Filipinos are passionate about their food. I grew up with the pungent aroma of garlic and banana ketchup on sticks of chicken caramelizing on the grill—the highlight of family gatherings. Birthdays were always celebrated with pancit and lumpia that my mom would make from old family recipes. My family’s cravings would be satisfied when we visited my uncle in NYC and ate at Filipino staples like Krystal’s Cafe or Jeepney, or when my aunt brought us ube cakes from a Princeton bakery on her visits. But growing up in Philadelphia, there were hardly any local Filipino food restaurants we could go to for a “home–cooked” meal. So when Tambayan first opened in July 2021, my family was naturally thrilled.

Rather than driving to New York or New Jersey, we hopped on the Broad Street Line to Reading Terminal Market in eager anticipation of some of our favorite dishes. From longanisa to Filipino barbeque to pandesal, we ordered meals that had graced our family dinner table on so many special occasions. But a trip to Tambayan afforded us an opportunity to enjoy them on an ordinary weeknight in Philadelphia.

Tambayan owner and chef Kathy Mirano’s road to serving Filipinos, Philadelphians, and tourists wasn’t straightforward. After immigrating to the United States from the Philippine city of Batangas, she worked as a manager and server at Olympia Gyro in Reading Terminal for 21 years. 

COVID–19 took a toll on Reading Terminal. Hours were reduced, and no one was coming to the market. Recognizing that the pandemic offered her an opportunity to do something else. Among her friends, Mirano was known for her Filipino food and baked goods, so she decided to take the plunge and open up her own online desserts business. Runner’s Sweets N Treats was born, and orders started pouring in. 

As Runner’s became a successful online business, Mirano's boyfriend, John Karmanski, started to push her to expand. “People love you, they love your food. Why don’t you make it more serious?” she recalls him asking. 

Then, one day, Pearlman got down on one knee and asked her if she wanted a ring or a restaurant. “I chose the restaurant. I can lose the ring, but with the restaurant I can make more money,” Mirano recounts. She opened Tambayan in July of 2021.

Mirano aims to create a casual atmosphere, serving street style food in a comfortable environment. “At Tambayan, you don’t have to dress up. If you’re sweaty or anything, you can just sit down and you can still enjoy our Filipino food no matter what,” she says.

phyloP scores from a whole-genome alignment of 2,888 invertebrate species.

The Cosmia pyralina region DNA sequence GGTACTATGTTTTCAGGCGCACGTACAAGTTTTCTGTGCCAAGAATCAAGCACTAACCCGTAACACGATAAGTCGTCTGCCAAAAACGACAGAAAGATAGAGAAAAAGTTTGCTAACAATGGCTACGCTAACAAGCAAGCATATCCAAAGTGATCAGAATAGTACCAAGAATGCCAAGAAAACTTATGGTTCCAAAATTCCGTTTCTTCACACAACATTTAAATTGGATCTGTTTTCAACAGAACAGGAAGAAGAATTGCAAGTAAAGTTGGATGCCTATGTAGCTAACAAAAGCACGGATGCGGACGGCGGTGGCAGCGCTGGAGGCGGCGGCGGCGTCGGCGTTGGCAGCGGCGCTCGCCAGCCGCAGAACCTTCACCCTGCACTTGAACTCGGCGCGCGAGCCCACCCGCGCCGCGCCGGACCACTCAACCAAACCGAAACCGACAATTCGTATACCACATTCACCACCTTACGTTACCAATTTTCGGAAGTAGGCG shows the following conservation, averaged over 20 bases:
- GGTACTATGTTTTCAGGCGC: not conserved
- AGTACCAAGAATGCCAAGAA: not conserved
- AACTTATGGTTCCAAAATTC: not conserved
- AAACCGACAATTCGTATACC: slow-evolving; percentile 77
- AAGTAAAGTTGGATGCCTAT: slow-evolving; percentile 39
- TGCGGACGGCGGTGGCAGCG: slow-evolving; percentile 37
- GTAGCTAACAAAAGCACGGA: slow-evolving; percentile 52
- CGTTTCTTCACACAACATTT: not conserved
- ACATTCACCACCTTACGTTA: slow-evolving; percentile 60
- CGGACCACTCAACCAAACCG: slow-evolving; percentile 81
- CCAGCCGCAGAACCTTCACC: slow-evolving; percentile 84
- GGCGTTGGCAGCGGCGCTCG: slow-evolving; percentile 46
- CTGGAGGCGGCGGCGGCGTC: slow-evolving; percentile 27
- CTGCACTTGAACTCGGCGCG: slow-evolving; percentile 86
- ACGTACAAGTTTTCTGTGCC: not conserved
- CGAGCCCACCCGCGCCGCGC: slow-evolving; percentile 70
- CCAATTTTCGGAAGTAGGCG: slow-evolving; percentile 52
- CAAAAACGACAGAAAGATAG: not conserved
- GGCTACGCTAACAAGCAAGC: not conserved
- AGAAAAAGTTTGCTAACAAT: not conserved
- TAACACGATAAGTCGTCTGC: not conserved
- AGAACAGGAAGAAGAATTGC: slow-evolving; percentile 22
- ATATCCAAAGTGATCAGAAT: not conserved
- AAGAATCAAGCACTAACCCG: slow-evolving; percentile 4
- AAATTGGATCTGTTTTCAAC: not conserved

All of the recipes offered at Tambayan are “authentic,” passed down through generations of Miranos. “I don't twist my food,” she says. “Everything on my menu here is made with love. Nothing fancy, just a simple menu that I grew up with.”

While Mirano can't pick her own personal favorite dish (because she loves them all), her customers’ favorites are the barbeque skewers, Tapsilog, and fried lumpia. She marinates her barbeque for a week, giving it that rich sweet yet savory taste that melts in your mouth. Tapsilog is a cured beef dish served with garlic rice and a runny fried egg. Mirano says it's a great hangover cure. And fried lumpia (my personal favorite) are pork spring rolls that you dip in sweet chili sauce. No one can stop at just one.

Tambayan is the first Filipino restaurant in Reading Terminal. According to Mirano, having her restaurant in the market is a double–edged sword: On the one hand, it's hard to compete with all of the other amazing offerings. On the other, it allows her to share her culture with tourists from all around the world.

“I am so grateful to be here because even though it's hard to compete with everybody here, Tambayan is not only serving food, I'm also serving my culture,” she says. 

Despite Mirano's initial fears of the stiff competition in Reading Terminal, Tambayan has thrived over the past two years. It’s become so successful that the restaurant is expanding to a secondary location in December 2024 in either Fishtown or East Passyunk. 

Since Tambayan’s opening, Mirano has received many inquiries from customers about hosting events. But because Reading Terminal is only open until 6 p.m., she’s had to decline those requests. With this potential new location, Mirano is hoping to have a venue for night time parties and serve her dishes with alcohol, such as the Filipino beer Red Horse, in the evening. 

“Running a business is not easy, but I'm learning from my business now … my heart says that I have to expand no matter how hard it is," Mirano says. "I think I will do business for the rest of my life until I die because I love serving people and I want to expand."

As I ate her pancit after our interview, I realized the importance of Mirano's vision for her restaurant. In Tagalog, Tambayan means “a place for friends to hang out.” Mirano has extended the meaning of the word: It also means a place to meet new friends. 

Even though we just met, our shared culture gives us a starting point to converse. We talk about our parents’ use of 7–Up in their barbeque recipe, our excitement at the semi–recent opening of Jollibee in Northeast Philly, and where our families are from in the Philippines. Tambayan is a place for Filipino tourists and native Philadelphians to gather and enjoy a meal from their shared heritage, but people from all cultural backgrounds can appreciate Mirano's amazing food and welcoming hang out spot.

“I’m proud to be Pinoy,” she says. I am too, and Tambayan has opened a door in Philadelphia to allow me, my family, and other Filipinos to remain connected to our culture.